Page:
10 Jun 2009:
Jatropha ‘Wonder Crop’ Requires Huge Quantities of Water, Report Finds
The oil-rich biofuel crop jatropha, once hailed as a “green gold” because of its ability to grow in arid regions, actually requires more water than other food and biofuel crops
, according to a new report published in the Proceedings of the National Academy of Sciences
. Jatropha requires five times as much water per unit as corn and sugarcane, and 10 times as much water as sugar beet, the most water-efficient biofuel crop, according to research conducted by the Netherlands-based University of Twente.
In India, the government is subsidizing a program to plant jatropha for biofuels on 27 million acres of “wastelands.”
Native to Central America, and well-adapted to tropics and subtropics, Jatropha Curcas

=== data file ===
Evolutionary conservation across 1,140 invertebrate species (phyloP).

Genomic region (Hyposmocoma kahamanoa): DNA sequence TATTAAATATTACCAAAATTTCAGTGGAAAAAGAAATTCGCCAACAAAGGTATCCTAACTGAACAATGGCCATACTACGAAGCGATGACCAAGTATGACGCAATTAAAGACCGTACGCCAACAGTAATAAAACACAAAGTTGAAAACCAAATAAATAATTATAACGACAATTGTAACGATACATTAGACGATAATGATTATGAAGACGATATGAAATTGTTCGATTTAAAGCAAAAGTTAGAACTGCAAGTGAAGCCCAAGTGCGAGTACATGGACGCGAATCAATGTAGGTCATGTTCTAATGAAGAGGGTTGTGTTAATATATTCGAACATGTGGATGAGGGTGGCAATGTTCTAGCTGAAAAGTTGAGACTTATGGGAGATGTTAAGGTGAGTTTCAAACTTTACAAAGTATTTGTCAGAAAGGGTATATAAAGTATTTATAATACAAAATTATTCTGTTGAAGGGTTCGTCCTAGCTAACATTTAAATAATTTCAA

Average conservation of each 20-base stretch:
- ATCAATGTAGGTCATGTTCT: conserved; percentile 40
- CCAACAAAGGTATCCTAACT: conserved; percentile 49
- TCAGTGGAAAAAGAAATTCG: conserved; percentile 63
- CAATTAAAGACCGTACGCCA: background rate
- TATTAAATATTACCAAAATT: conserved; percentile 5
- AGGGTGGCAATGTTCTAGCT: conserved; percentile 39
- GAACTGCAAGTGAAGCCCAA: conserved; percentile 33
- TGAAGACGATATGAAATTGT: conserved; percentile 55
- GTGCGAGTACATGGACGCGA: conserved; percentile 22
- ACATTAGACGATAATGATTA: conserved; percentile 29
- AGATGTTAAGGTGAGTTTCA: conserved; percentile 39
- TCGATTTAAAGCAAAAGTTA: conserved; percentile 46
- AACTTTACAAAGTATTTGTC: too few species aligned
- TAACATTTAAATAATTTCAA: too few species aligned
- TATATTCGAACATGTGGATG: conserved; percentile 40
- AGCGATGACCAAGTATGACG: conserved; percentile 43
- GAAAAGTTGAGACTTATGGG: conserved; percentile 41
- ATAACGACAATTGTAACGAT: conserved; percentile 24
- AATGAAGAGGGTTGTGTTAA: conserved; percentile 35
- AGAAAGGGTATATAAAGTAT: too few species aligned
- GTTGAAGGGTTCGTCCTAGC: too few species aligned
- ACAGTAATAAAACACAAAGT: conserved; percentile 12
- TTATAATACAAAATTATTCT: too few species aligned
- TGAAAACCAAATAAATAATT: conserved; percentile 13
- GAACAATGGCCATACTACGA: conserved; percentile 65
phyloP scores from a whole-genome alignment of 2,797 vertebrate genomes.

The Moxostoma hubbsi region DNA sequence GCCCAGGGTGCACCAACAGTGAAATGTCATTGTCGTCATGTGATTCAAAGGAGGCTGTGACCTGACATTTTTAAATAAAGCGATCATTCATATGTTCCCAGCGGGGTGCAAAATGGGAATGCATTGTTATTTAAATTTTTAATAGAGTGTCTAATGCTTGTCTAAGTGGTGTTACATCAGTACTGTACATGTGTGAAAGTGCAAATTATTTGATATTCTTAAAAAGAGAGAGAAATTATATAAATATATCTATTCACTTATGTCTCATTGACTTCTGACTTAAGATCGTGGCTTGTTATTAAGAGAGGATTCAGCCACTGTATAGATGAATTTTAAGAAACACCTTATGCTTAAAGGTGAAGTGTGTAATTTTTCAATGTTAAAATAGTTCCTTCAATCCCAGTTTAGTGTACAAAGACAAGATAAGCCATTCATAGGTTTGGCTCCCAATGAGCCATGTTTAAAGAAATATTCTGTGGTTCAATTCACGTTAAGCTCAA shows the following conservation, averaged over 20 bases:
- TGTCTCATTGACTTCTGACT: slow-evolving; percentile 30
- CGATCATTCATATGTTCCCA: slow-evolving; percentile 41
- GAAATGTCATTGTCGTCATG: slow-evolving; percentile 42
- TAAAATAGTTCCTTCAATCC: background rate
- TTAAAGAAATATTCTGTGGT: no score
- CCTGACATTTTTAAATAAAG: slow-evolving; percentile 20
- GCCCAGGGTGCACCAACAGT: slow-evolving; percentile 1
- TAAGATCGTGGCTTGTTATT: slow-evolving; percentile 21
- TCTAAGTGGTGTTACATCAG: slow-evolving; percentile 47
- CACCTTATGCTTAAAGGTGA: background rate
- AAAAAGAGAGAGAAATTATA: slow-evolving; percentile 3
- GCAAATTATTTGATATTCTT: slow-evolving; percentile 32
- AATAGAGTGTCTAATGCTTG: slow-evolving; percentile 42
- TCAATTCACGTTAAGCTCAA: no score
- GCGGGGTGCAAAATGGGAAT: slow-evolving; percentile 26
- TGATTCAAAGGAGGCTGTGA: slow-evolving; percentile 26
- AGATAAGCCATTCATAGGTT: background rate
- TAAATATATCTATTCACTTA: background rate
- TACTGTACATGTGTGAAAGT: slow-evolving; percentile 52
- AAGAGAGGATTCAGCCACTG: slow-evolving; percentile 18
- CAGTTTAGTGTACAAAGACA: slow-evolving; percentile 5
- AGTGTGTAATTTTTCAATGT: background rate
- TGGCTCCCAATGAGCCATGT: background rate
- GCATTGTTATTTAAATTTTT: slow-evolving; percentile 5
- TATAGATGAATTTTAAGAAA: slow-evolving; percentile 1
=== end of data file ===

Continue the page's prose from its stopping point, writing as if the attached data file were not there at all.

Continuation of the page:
has generated intense interest because it was believed that it would not displace food crops from land with fertile soil, a drawback of other biofuel crops. As a result, governments and private companies from Latin America to Asia have planted millions of acres of the plant. But, as recently reported in Yale Environment 360
, the results show that just because jatropha can grow in arid places doesn’t mean the plant will produce much oil. To flourish, the plant needs good growing conditions just like any other plant, said study co-author Arjen Hoekstra. “The claim that jatropha doesn’t compete for water and land with food crops is complete nonsense,” Hoekstra said.
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